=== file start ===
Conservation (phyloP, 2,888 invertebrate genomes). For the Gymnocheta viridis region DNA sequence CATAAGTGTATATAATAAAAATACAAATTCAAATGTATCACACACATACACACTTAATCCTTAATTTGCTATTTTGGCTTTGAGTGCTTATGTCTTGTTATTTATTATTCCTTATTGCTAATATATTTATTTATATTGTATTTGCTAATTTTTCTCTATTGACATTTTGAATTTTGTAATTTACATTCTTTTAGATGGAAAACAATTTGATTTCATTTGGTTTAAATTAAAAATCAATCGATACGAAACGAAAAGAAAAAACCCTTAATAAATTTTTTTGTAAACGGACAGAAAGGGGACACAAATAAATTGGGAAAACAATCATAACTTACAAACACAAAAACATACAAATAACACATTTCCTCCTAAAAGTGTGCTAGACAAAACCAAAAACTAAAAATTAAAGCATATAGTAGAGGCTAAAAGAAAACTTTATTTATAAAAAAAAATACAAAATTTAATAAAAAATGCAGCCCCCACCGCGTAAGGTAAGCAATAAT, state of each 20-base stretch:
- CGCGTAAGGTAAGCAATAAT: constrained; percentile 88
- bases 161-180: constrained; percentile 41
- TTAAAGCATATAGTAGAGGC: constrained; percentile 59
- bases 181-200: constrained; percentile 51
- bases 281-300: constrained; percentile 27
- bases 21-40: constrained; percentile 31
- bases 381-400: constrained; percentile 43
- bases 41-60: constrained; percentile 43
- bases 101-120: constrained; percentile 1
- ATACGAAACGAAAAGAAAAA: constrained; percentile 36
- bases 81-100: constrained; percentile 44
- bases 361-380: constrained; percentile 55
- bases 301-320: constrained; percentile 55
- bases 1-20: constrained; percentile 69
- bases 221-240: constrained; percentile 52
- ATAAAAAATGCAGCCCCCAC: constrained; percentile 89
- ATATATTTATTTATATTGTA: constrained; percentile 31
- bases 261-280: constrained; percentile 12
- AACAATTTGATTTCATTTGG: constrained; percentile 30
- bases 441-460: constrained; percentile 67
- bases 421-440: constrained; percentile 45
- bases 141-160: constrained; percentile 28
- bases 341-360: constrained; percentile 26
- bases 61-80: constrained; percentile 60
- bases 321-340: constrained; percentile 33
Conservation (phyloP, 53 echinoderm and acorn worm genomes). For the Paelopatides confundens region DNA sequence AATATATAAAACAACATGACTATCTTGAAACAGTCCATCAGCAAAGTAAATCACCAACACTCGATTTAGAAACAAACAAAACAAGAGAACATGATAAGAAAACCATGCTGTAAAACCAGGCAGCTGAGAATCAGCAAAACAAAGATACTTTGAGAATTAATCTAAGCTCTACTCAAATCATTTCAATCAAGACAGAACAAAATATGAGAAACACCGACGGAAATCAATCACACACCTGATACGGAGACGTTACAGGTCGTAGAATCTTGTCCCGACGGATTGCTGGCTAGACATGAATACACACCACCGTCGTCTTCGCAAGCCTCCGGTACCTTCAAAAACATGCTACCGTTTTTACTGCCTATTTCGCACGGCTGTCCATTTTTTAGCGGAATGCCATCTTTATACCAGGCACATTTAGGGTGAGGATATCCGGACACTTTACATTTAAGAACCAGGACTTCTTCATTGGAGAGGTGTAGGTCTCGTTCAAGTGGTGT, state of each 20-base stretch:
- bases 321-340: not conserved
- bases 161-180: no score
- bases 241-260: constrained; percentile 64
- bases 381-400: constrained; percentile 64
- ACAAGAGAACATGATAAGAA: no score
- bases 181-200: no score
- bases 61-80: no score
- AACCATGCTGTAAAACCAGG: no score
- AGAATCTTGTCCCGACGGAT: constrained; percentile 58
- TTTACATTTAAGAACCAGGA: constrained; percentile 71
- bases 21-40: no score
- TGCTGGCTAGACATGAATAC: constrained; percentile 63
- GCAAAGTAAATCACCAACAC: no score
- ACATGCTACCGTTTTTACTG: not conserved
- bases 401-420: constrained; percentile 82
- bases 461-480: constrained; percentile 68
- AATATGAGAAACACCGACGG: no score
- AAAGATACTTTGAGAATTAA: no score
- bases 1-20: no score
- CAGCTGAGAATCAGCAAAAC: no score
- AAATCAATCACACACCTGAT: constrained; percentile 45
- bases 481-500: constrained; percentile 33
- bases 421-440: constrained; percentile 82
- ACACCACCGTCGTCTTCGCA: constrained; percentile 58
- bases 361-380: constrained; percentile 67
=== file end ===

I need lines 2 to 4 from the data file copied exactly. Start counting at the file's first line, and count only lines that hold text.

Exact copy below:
- CGCGTAAGGTAAGCAATAAT: constrained; percentile 88
- bases 161-180: constrained; percentile 41
- TTAAAGCATATAGTAGAGGC: constrained; percentile 59